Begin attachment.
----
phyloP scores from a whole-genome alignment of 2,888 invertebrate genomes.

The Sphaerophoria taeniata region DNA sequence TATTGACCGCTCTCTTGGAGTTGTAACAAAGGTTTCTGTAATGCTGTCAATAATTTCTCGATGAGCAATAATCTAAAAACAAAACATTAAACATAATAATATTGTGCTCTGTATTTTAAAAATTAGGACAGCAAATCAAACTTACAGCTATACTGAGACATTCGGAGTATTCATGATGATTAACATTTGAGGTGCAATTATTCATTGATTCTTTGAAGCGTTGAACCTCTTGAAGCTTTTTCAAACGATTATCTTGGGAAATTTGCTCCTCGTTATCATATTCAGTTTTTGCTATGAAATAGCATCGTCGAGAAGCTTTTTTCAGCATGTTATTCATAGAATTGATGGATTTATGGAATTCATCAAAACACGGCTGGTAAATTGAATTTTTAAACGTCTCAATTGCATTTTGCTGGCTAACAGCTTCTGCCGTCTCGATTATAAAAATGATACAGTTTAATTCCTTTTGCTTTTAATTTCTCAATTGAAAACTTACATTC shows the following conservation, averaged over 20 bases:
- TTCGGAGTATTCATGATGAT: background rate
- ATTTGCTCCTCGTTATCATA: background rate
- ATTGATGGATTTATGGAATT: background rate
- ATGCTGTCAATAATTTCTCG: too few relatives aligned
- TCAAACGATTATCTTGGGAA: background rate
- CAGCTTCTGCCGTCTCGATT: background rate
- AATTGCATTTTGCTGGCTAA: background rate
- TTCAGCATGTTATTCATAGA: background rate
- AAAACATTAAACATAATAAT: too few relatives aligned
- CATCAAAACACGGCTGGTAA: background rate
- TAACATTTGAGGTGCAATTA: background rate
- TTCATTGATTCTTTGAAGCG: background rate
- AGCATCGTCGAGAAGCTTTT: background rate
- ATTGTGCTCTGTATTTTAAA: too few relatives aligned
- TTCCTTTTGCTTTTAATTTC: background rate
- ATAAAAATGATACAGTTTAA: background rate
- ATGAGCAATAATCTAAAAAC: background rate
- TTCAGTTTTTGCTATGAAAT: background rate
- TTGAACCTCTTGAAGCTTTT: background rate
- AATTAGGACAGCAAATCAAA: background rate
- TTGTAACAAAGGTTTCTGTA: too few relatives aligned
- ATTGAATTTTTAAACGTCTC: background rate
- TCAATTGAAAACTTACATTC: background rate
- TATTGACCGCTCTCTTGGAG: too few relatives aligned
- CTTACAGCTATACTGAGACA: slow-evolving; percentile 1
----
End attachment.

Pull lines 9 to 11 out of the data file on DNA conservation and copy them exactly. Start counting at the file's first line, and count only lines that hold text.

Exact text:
- AATTGCATTTTGCTGGCTAA: background rate
- TTCAGCATGTTATTCATAGA: background rate
- AAAACATTAAACATAATAAT: too few relatives aligned